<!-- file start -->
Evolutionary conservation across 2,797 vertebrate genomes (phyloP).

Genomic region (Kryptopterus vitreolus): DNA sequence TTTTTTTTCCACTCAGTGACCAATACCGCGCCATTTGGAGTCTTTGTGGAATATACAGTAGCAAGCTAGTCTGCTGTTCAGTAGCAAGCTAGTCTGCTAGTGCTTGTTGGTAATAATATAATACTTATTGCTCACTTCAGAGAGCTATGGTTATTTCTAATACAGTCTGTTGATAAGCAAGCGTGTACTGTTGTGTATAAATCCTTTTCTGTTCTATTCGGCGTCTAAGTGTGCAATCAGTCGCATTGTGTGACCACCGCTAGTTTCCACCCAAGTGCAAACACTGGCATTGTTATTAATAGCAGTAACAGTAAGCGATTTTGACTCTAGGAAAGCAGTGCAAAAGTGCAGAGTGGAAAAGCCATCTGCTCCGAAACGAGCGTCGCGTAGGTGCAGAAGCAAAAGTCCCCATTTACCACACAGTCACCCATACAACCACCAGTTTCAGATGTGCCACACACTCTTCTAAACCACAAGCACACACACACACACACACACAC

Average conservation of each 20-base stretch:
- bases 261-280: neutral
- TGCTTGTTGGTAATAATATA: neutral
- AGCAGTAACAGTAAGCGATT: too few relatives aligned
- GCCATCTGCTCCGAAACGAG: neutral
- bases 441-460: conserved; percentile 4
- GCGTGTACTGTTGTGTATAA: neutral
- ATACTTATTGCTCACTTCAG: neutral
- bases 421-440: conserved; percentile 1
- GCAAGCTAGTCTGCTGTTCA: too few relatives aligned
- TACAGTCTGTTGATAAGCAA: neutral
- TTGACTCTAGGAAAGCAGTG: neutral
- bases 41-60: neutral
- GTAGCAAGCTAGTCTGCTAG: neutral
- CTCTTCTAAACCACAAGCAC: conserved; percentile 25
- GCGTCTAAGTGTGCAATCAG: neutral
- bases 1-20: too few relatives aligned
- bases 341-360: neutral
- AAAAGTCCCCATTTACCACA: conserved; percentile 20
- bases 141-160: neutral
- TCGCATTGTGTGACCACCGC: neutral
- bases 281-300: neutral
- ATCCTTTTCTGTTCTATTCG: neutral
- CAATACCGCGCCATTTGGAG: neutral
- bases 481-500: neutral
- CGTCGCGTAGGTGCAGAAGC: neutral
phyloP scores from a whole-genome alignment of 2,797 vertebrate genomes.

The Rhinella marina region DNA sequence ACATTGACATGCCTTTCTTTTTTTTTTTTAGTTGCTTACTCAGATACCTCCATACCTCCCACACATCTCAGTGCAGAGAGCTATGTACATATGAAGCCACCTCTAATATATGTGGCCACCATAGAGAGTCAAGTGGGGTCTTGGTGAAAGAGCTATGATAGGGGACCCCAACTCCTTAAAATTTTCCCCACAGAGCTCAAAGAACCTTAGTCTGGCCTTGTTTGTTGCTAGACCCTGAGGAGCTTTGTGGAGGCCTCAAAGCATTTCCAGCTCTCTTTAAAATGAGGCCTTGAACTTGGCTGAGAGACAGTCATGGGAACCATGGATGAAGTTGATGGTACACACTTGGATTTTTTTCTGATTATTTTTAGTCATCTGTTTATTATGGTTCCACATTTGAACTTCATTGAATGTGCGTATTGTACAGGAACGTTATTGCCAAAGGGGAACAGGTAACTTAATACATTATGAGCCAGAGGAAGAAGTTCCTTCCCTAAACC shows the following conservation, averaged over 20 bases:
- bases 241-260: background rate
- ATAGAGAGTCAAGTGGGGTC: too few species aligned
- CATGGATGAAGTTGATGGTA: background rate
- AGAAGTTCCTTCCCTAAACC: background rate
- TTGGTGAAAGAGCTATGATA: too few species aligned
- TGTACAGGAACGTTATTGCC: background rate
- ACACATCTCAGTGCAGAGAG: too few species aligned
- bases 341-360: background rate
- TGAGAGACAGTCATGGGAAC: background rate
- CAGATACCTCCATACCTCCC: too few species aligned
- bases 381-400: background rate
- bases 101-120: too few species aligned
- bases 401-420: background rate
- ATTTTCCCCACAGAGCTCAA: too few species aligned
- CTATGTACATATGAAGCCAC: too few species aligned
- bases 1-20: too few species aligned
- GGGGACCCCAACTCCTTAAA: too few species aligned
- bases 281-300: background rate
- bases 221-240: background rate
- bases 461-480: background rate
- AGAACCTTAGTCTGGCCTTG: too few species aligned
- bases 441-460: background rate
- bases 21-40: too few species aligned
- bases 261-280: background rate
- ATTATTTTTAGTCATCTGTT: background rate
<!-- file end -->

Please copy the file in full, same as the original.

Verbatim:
Evolutionary conservation across 2,797 vertebrate genomes (phyloP).

Genomic region (Kryptopterus vitreolus): DNA sequence TTTTTTTTCCACTCAGTGACCAATACCGCGCCATTTGGAGTCTTTGTGGAATATACAGTAGCAAGCTAGTCTGCTGTTCAGTAGCAAGCTAGTCTGCTAGTGCTTGTTGGTAATAATATAATACTTATTGCTCACTTCAGAGAGCTATGGTTATTTCTAATACAGTCTGTTGATAAGCAAGCGTGTACTGTTGTGTATAAATCCTTTTCTGTTCTATTCGGCGTCTAAGTGTGCAATCAGTCGCATTGTGTGACCACCGCTAGTTTCCACCCAAGTGCAAACACTGGCATTGTTATTAATAGCAGTAACAGTAAGCGATTTTGACTCTAGGAAAGCAGTGCAAAAGTGCAGAGTGGAAAAGCCATCTGCTCCGAAACGAGCGTCGCGTAGGTGCAGAAGCAAAAGTCCCCATTTACCACACAGTCACCCATACAACCACCAGTTTCAGATGTGCCACACACTCTTCTAAACCACAAGCACACACACACACACACACACAC

Average conservation of each 20-base stretch:
- bases 261-280: neutral
- TGCTTGTTGGTAATAATATA: neutral
- AGCAGTAACAGTAAGCGATT: too few relatives aligned
- GCCATCTGCTCCGAAACGAG: neutral
- bases 441-460: conserved; percentile 4
- GCGTGTACTGTTGTGTATAA: neutral
- ATACTTATTGCTCACTTCAG: neutral
- bases 421-440: conserved; percentile 1
- GCAAGCTAGTCTGCTGTTCA: too few relatives aligned
- TACAGTCTGTTGATAAGCAA: neutral
- TTGACTCTAGGAAAGCAGTG: neutral
- bases 41-60: neutral
- GTAGCAAGCTAGTCTGCTAG: neutral
- CTCTTCTAAACCACAAGCAC: conserved; percentile 25
- GCGTCTAAGTGTGCAATCAG: neutral
- bases 1-20: too few relatives aligned
- bases 341-360: neutral
- AAAAGTCCCCATTTACCACA: conserved; percentile 20
- bases 141-160: neutral
- TCGCATTGTGTGACCACCGC: neutral
- bases 281-300: neutral
- ATCCTTTTCTGTTCTATTCG: neutral
- CAATACCGCGCCATTTGGAG: neutral
- bases 481-500: neutral
- CGTCGCGTAGGTGCAGAAGC: neutral
phyloP scores from a whole-genome alignment of 2,797 vertebrate genomes.

The Rhinella marina region DNA sequence ACATTGACATGCCTTTCTTTTTTTTTTTTAGTTGCTTACTCAGATACCTCCATACCTCCCACACATCTCAGTGCAGAGAGCTATGTACATATGAAGCCACCTCTAATATATGTGGCCACCATAGAGAGTCAAGTGGGGTCTTGGTGAAAGAGCTATGATAGGGGACCCCAACTCCTTAAAATTTTCCCCACAGAGCTCAAAGAACCTTAGTCTGGCCTTGTTTGTTGCTAGACCCTGAGGAGCTTTGTGGAGGCCTCAAAGCATTTCCAGCTCTCTTTAAAATGAGGCCTTGAACTTGGCTGAGAGACAGTCATGGGAACCATGGATGAAGTTGATGGTACACACTTGGATTTTTTTCTGATTATTTTTAGTCATCTGTTTATTATGGTTCCACATTTGAACTTCATTGAATGTGCGTATTGTACAGGAACGTTATTGCCAAAGGGGAACAGGTAACTTAATACATTATGAGCCAGAGGAAGAAGTTCCTTCCCTAAACC shows the following conservation, averaged over 20 bases:
- bases 241-260: background rate
- ATAGAGAGTCAAGTGGGGTC: too few species aligned
- CATGGATGAAGTTGATGGTA: background rate
- AGAAGTTCCTTCCCTAAACC: background rate
- TTGGTGAAAGAGCTATGATA: too few species aligned
- TGTACAGGAACGTTATTGCC: background rate
- ACACATCTCAGTGCAGAGAG: too few species aligned
- bases 341-360: background rate
- TGAGAGACAGTCATGGGAAC: background rate
- CAGATACCTCCATACCTCCC: too few species aligned
- bases 381-400: background rate
- bases 101-120: too few species aligned
- bases 401-420: background rate
- ATTTTCCCCACAGAGCTCAA: too few species aligned
- CTATGTACATATGAAGCCAC: too few species aligned
- bases 1-20: too few species aligned
- GGGGACCCCAACTCCTTAAA: too few species aligned
- bases 281-300: background rate
- bases 221-240: background rate
- bases 461-480: background rate
- AGAACCTTAGTCTGGCCTTG: too few species aligned
- bases 441-460: background rate
- bases 21-40: too few species aligned
- bases 261-280: background rate
- ATTATTTTTAGTCATCTGTT: background rate